Build the Pho Delivers Big Bowls of Delicious Vietnamese Noodle Soup in Uptown

The restaurant is owned by Sheng Long Yu, who operates a dozen other Asian eateries in the area

click to enlarge Build the Pho is now open at Uptown - Douglas Trattner
Douglas Trattner
Build the Pho is now open at Uptown

It can be a challenge to keep track of all the restaurant comings and goings at Uptown in University Circle, but one new entry is a welcome arrival that is worth seeking out.

Build the Pho (11440 Euclid Ave., 216-999-7090), as the name suggests, is a build-your-own-bowl-style Vietnamese noodle shop. It is located on the Museum of Contemporary Art side of Euclid and, in fact, enjoys views of Judy’s Hand Sculpture from the rear of the dining room. The airy two-level space, like many in the area, leans industrial, with smooth concrete floors, exposed HVAC and acres of glass. But this dining room is warmed up with bamboo tabletops, Asian art and a roomy bar that's ideal for singles and doubles. Upbeat pop music fills the sizeable restaurant.

It's certainly not new for a restaurant to leverage technology such as QR code-based menus and ordering systems, but it is a rarity for pho restaurants in this area. It's particularly effective in this application given the amount of customization that diners enjoy while ordering the main dishes. Simply scan the code and begin tapping in your order. In the case of the pho, diners start by picking a choice of noodle (rice, egg or vermicelli), broth (beef or vegan) and proteins (rare beef, beef trip, tendon, beef brisket, meatballs, tofu). Guests can double up or triple up on meats simply by selecting that option. A slight twist comes into play with customary fresh toppings like bean sprouts, scallions, jalapeno slices and limes. They are free and optional, but they arrive in the bowl as opposed to on the side.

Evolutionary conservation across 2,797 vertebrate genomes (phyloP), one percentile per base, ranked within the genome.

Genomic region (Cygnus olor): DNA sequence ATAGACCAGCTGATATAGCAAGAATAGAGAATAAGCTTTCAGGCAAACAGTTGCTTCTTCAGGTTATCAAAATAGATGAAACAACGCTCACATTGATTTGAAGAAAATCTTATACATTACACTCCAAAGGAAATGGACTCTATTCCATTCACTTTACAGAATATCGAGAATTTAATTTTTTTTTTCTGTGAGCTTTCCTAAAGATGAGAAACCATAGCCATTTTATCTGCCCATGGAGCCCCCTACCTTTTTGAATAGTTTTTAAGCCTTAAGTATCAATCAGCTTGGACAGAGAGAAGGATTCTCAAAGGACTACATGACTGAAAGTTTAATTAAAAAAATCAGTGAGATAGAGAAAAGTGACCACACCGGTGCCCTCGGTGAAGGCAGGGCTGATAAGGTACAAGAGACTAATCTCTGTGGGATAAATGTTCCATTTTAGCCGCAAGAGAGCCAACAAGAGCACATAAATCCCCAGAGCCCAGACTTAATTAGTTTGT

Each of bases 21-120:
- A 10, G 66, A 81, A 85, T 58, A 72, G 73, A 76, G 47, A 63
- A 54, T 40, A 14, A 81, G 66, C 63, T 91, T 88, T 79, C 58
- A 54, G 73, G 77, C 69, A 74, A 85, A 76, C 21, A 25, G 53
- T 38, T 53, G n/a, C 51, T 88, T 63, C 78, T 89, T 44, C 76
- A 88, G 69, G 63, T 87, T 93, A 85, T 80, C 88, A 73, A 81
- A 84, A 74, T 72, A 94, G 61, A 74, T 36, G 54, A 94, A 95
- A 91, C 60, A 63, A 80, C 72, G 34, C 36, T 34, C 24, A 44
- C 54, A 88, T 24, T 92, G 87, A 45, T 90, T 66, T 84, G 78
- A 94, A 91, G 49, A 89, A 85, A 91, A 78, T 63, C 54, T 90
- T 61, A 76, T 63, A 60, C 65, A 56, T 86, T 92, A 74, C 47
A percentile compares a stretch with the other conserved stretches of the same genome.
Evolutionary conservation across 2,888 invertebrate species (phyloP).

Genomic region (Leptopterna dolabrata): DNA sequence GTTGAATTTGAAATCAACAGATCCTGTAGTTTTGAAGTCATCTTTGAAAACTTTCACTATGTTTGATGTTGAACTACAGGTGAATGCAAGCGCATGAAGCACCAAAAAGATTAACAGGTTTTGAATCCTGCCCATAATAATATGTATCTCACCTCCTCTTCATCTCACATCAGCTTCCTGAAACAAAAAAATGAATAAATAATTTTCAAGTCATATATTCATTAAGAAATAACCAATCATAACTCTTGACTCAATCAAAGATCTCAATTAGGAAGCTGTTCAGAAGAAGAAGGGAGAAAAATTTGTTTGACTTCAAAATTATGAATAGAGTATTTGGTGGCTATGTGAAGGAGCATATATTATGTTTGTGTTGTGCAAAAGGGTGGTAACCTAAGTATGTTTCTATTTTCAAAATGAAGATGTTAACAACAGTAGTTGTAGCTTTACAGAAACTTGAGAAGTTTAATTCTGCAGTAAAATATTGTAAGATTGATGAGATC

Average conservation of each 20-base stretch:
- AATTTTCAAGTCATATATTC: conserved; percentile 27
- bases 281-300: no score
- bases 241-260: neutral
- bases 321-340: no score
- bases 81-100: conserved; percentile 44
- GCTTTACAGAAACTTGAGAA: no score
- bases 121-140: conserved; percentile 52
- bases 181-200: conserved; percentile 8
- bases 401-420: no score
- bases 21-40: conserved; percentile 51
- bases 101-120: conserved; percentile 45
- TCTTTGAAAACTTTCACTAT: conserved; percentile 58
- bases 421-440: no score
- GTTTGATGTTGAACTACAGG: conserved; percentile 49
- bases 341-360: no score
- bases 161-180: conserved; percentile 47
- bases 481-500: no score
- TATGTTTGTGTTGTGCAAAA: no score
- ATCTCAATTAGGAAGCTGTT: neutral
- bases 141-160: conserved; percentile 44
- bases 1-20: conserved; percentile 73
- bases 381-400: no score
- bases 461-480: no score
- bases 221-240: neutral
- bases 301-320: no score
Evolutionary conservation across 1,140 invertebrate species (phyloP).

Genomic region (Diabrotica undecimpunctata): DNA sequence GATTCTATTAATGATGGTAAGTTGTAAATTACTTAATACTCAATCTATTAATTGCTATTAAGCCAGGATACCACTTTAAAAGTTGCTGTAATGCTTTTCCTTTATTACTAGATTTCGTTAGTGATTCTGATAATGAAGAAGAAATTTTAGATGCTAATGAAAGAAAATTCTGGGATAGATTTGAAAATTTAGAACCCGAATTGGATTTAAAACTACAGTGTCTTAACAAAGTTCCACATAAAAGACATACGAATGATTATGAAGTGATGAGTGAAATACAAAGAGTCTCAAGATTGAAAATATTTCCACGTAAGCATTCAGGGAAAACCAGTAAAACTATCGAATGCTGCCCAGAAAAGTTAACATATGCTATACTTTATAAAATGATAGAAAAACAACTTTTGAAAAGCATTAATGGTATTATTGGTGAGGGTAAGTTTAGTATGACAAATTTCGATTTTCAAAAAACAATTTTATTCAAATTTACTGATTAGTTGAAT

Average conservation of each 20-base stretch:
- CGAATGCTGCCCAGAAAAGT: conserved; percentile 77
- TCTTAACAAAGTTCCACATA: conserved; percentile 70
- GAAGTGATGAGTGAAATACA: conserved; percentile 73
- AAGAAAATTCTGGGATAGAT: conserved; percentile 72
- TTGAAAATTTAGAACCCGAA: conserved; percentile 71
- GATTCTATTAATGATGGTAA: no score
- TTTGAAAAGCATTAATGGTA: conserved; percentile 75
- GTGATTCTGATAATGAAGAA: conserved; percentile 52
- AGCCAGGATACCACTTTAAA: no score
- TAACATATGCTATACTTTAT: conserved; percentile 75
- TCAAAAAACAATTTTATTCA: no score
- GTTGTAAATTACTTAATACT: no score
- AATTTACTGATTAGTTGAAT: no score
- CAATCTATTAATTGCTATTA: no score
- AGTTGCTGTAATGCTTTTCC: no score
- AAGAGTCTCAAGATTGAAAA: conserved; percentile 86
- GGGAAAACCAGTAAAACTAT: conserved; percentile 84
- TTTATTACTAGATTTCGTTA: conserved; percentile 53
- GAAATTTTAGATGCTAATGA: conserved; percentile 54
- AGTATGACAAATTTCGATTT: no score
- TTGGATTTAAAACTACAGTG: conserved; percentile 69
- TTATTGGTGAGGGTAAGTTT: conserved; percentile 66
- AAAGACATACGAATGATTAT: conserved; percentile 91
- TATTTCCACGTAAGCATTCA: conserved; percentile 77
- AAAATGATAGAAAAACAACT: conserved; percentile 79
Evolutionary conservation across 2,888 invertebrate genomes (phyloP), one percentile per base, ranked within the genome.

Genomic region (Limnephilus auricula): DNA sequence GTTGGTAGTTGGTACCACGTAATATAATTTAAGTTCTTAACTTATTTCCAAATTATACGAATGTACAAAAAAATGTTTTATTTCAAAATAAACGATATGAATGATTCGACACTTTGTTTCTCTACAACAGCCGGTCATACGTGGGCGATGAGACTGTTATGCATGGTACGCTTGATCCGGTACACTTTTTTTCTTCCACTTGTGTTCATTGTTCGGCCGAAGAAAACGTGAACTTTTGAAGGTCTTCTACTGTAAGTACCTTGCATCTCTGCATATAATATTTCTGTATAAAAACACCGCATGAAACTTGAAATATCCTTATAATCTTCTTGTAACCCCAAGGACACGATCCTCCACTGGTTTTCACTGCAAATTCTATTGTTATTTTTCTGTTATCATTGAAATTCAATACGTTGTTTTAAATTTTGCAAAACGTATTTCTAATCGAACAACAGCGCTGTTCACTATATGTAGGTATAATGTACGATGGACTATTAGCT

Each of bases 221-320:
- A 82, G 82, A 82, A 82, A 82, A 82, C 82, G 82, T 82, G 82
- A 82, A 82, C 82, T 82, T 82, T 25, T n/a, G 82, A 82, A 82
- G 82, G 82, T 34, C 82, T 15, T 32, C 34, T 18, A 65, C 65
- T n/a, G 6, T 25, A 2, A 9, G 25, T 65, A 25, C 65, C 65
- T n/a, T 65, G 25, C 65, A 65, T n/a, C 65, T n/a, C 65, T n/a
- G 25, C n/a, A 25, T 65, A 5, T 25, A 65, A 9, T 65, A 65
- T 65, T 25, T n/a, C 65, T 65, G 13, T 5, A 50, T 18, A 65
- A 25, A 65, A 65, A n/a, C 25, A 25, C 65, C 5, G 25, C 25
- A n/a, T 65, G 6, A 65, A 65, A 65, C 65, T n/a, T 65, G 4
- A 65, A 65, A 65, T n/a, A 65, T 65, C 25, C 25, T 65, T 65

Just because the pho is easy to order and quick to arrive (bowls land on the table minutes after you tap "submit order") doesn't mean the pho isn't serious. The beef broth is flavorful without being heavy or oily. My two-protein bowl ($13.95) included large, thin-sliced pieces of tender brisket and plenty of crunchy, gelatinous pieces of tendon. There are heaps of noodles and plenty of fresh toppings. Tables are topped with Sriracha and hoisin sauce and fish sauce is available by request.

click to enlarge Build the Pho is now open at Uptown - Douglas Trattner
Douglas Trattner
Build the Pho is now open at Uptown
Starters all cost $5.95 and include a trio of hot and crispy spring rolls, orders of bouncy, spongy fish cakes, summer rolls and chicken wings. Despite placing my order all at once, the "starters" arrived well after the pho. The beauty of the digital system is that it's a breeze to order more food if you're still hungry or when late arrivals join the party. What you cannot do, however, is pay the bill in the app. That still needs to be done through a server.

The restaurant, which opened in June, is owned by Sheng Long Yu. If the name sounds familiar it's because he operates a dozen other Asian eateries in the area, including  Shinto, Kenko Sushi, Dagu Rice Noodle, Hell’s Fried Chicken and, immediately next door, the Sweet Spot. 

click to enlarge Build the Pho is now open at Uptown - Douglas Trattner
Douglas Trattner
Build the Pho is now open at Uptown

About The Author

Douglas Trattner

For 20 years, Douglas Trattner has worked as a full-time freelance writer, editor and author. His work on Michael Symon's "Carnivore," "5 in 5" and “Fix it With Food” have earned him three New York Times Best-Selling Author honors, while his longstanding role as Scene dining editor garnered the award of “Best...
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